The groom finished 13th in a field of 73 the next day, but the Fiat came out in excellent condition. Carlos put María in it and drove 250 miles to an Atlantic resort for a one-week honeymoon.

A fellow who easily outhit Clemente, Yaz and the other stars down in Florida was not brought north by any major league team. His name is Jack Wernz. Played in 40 games down there, had 119 hits in 160 at bats for a .744 batting average. Among the hits were 37 doubles, eight triples, 27 homers. Knows where the strike zone is, too; didn't fan once all spring. Wernz is 77 years old, played for the Three-Quarter Century Softball Club Inc. in St. Petersburg.


A Miami advertising agency made a film recently to promote a new General Electric product, a homing device designed to aid in the rescue of fliers downed at sea. Two Fort Lauderdale men, Don Allen and Ted Drum, were hired to pose as pilots in a life raft. They were towed out into the Atlantic and set adrift. A helicopter with photographers hovered overhead recording the "sea rescue," and a cabin cruiser stood nearby. By late afternoon the helicopter was running low on gas. "They told us they would be back as soon as they refueled," Allen says. "But while they were gone the boat lost sight of us." The Gulf Stream pushed the raft northward. When the helicopter returned, it could not find the men, either. The Coast Guard was alerted. Aided by two airplanes and another cruiser, it searched fruitlessly for the raft. Seven hours later Allen and Drum were washed up on Pompano Beach after having rowed most of the way to shore.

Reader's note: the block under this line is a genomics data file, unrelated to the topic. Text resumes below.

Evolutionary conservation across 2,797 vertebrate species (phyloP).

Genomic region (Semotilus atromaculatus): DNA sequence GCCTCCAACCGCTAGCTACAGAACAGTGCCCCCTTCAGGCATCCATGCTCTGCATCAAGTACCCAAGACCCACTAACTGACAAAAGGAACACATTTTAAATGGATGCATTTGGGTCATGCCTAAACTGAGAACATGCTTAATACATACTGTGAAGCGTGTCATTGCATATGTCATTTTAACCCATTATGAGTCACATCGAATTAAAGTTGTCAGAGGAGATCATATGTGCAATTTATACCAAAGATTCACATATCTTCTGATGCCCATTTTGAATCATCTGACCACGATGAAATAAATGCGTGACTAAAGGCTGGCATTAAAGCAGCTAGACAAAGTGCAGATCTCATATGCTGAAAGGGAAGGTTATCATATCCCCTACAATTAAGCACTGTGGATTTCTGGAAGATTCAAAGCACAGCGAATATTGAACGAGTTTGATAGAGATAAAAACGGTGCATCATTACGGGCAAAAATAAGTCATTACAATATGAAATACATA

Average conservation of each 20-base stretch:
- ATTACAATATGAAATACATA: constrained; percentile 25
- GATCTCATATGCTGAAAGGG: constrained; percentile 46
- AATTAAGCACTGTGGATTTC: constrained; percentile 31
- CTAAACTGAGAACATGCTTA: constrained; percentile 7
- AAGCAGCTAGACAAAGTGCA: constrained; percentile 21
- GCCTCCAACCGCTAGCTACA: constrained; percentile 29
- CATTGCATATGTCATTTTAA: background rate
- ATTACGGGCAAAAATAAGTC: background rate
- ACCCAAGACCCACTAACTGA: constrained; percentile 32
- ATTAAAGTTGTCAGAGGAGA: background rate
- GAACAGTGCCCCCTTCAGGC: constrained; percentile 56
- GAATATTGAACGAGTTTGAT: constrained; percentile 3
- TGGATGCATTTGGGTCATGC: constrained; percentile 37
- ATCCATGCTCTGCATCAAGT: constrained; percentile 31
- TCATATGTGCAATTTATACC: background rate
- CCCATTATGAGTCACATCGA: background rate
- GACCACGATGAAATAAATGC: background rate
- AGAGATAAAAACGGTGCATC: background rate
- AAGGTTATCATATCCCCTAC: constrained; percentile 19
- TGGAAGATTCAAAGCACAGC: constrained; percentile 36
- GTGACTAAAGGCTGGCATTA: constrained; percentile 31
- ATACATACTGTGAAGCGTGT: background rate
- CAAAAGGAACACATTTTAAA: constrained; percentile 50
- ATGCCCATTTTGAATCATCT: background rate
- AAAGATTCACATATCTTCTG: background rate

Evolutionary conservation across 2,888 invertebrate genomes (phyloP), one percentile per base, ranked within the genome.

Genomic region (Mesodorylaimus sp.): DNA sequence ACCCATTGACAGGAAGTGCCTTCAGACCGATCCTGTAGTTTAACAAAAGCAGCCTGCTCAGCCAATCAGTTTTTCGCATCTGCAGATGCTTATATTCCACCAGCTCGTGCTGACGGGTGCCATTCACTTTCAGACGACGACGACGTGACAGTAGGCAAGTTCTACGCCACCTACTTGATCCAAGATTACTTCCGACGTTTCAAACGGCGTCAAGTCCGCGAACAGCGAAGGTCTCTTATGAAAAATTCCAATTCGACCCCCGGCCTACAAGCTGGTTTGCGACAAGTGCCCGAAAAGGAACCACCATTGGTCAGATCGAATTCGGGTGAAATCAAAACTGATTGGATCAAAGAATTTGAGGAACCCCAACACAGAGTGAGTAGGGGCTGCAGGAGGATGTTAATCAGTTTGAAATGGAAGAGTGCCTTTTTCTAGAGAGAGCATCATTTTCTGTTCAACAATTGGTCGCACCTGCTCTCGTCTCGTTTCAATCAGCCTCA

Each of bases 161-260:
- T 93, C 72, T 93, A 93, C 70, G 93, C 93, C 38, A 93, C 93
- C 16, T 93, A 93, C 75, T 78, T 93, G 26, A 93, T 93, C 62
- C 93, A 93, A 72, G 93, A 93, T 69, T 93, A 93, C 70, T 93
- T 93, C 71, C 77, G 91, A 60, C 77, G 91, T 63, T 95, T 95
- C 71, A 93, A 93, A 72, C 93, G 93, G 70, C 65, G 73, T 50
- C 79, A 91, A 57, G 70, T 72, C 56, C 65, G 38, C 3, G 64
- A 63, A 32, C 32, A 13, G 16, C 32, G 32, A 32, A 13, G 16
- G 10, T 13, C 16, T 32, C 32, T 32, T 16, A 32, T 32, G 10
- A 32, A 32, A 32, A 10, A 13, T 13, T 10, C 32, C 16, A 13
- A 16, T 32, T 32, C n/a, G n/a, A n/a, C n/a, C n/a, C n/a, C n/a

As for that homing device that was supposed to aid in the search—well, the admen hadn't bothered to put one on board.